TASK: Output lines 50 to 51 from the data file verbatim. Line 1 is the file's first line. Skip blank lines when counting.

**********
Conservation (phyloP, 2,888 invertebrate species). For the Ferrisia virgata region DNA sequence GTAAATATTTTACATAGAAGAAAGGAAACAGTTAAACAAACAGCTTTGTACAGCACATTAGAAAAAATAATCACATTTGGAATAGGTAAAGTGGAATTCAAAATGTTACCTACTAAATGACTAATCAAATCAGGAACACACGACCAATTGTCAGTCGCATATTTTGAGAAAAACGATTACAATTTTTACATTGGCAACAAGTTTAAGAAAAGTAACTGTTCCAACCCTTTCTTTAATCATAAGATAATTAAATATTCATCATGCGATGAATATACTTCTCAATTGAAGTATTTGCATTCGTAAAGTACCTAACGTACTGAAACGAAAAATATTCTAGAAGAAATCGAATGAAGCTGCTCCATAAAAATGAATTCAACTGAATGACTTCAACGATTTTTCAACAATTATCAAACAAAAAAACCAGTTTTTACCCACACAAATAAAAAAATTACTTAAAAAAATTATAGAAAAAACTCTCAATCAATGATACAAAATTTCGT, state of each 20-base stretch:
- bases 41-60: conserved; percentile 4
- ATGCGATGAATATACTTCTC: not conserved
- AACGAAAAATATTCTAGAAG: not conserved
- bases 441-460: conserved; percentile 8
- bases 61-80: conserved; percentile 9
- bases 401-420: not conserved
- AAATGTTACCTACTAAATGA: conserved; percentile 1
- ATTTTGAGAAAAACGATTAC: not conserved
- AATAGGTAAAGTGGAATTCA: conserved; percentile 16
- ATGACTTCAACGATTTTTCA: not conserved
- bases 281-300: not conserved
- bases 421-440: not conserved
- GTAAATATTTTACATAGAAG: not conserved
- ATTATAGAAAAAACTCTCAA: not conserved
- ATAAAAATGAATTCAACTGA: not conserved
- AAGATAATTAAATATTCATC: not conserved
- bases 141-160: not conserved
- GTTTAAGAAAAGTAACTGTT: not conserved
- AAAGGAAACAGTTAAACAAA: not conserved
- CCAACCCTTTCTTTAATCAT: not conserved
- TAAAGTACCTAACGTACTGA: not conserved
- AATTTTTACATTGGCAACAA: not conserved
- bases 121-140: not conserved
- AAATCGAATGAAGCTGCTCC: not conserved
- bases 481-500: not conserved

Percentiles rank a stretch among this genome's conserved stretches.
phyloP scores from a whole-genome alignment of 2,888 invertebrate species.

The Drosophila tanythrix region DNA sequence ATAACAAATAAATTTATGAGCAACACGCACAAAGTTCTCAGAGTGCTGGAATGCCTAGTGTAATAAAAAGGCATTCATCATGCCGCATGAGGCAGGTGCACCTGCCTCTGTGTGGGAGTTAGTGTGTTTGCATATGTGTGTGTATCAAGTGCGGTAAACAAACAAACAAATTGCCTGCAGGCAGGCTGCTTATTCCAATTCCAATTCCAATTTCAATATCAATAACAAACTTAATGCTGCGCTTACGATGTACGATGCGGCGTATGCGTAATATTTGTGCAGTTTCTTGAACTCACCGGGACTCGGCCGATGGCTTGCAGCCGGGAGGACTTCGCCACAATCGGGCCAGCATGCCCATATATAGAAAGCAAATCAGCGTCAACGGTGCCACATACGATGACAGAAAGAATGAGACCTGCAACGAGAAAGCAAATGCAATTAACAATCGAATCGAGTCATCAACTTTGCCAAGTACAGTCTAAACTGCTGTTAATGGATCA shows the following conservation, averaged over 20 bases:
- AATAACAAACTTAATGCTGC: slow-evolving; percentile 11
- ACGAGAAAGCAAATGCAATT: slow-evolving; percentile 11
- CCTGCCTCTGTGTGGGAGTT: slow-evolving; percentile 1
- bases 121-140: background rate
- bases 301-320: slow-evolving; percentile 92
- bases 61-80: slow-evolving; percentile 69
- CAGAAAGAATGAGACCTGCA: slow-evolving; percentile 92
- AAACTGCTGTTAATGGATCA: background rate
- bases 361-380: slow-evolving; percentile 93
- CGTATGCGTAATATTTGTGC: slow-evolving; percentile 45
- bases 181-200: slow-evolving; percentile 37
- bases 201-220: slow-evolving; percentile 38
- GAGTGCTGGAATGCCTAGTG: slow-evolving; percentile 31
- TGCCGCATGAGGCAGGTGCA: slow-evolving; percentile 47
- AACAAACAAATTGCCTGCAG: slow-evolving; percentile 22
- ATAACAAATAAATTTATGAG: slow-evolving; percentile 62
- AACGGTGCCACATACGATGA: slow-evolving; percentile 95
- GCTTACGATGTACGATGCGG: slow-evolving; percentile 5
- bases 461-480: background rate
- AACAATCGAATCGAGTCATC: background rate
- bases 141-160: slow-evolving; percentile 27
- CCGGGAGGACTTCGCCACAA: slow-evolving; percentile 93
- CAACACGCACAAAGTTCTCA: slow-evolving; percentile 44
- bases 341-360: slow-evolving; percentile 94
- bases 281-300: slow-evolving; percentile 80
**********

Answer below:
- bases 141-160: slow-evolving; percentile 27
- CCGGGAGGACTTCGCCACAA: slow-evolving; percentile 93